"By 2029, computers will be able to understand our language, learn from experience and outsmart even the most intelligent humans, according to Google's director of engineering Ray Kurzweil.
Computers are on the threshold of reading and understanding the semantic content of a language, but not quite at human levels. But since they can read a million times more material than humans they can make up for that with quantity. So IBM's Watson is a pretty weak reader on each page, but it read the 200m pages of Wikipedia. And basically what I'm doing at Google is to try to go beyond what Watson could do. To do it at Google scale. Which is to say to have the computer read tens of billions of pages. Watson doesn't understand the implications of what it's reading. It's doing a sort of pattern matching. It doesn't understand that if John sold his red Volvo to Mary that involves a transaction or possession and ownership being transferred. It doesn't understand that kind of information and so we are going to actually encode that, really try to teach it to understand the meaning of what these documents are saying.
"Substitute 'bot' with any other intelligence and reread your post and it is equally valid."
Of course, and this is what makes the problem so difficult. One can never know, with absolute certainty, that anyone but oneself is experiencing consciousness; but that doesn't mean we can't make working judgements. We infer consciousness in others (usually based on behaviour). But a conscious entity never infers its own consciousness; it must be self-evident.
I am suggesting that the inference that a bot is consciously experiencing reality is not evidenced by the simple fact that it responds to the environment (or has models of the environment specified in code). True, neither of us have definitive proof, but I see no compelling reason to believe that it is so (other than a theoretical possibility, which IMO, is exceedingly small).
For instance, a mobile phone has what you might call "awareness" of its energy levels and location in space; it responds to light, orientation, touch and so on. By your definition, the phone is conscious. It is "thinking" about its location in space, etc. I cannot prove that the phone is not conscious (just as you cannot prove that it is), but I make a working judgement that it is not. At present, everything that has a semblance of consciousness (which we must infer) is alive and contains DNA. Computer programs/bots/AI seem to be more akin to models of conscious life, rather than conscious life itself.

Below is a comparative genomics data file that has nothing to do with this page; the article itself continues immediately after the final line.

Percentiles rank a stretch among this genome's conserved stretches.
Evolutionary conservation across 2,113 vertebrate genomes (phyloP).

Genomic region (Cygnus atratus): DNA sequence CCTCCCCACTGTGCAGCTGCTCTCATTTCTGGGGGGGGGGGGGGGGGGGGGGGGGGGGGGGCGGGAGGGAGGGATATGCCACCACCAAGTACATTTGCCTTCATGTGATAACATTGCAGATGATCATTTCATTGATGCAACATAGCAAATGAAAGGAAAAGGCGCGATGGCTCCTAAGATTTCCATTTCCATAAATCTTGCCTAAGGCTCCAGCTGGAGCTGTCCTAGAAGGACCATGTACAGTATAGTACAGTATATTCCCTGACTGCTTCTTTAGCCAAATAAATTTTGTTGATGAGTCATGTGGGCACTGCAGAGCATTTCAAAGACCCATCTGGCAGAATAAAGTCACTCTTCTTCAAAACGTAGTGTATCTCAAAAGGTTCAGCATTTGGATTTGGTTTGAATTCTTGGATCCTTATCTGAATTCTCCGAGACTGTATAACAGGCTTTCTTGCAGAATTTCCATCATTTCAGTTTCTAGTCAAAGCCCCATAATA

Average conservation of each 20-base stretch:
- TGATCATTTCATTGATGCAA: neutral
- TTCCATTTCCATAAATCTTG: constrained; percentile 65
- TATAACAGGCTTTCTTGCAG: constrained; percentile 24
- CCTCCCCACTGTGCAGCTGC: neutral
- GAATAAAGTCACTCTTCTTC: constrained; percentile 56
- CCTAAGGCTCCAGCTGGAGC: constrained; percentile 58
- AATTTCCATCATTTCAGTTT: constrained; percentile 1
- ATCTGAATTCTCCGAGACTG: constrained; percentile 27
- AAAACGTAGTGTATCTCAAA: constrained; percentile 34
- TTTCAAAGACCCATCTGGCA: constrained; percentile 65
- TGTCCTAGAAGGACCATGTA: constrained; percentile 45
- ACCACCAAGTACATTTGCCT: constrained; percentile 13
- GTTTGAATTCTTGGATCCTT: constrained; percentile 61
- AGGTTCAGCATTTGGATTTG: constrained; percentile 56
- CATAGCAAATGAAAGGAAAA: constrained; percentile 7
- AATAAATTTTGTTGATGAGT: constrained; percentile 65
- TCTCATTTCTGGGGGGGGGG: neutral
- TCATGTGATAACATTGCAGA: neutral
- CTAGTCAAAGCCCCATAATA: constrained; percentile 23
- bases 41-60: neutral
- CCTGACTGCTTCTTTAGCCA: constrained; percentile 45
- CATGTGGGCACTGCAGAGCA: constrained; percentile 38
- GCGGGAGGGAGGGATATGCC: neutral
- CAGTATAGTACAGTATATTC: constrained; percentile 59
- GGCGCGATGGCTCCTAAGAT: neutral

Someone else posted something about David Chalmers, and I found some interesting discussion here [consc.net] about the easy vs. hard problems of consciousness (although I only skimmed the intro). What he talks about there is what I mean by consciousness, the phenomena of experience.
I agree that the cell phone is self aware. The thing is that "self awareness" has degrees just like intelligence. A calculator has some intelligence, just not very much. An average computer has significantly more, and an average person much more than that. Same with self awareness. An ant and a cell phone both have some self awareness; there is nothing special about being DNA based that gives a magical attribute of "consciousness".
Am I right in inferring that when you say "consciousness" you're referring to the higher level of self awareness by which one is aware of one's own mind and thoughts? If so, even a significant portion of the human population may not be conscious. It seems many of them operate on instinct.
In terms of consciousness in the experiential sense (which I would associate with self-awareness), I would say the phone is not self-aware (of course we both have no direct proof either way; I could say a plastic bag is imbued with a universal consciousness and neither of us could prove or disprove it definitively). Consciousness may have qualitative degrees (I'm sure it does in fact), but that does not mean that we must attribute it to telephones.
Regarding DNA, I do not claim that it is magical, or that DNA alone gives consciousness (although it is at least conceivable); I was merely pointing out that everything so far that we would attribute with consciousness (in the experiential sense) is alive and contains DNA.
As I have said many times, by consciousness I am referring to a subjective experience of being in the world (check out the Chalmers paper [consc.net] for a more thorough description of this). I cannot find any sympathy for your view that "a significant portion of the human population may not be conscious". Operating on instinct in no way rules out an experiential sense of being. I strongly doubt that mobile phones are imbued with a subjective experiential sense of being in reality. If you believe they are, we might have to agree to disagree!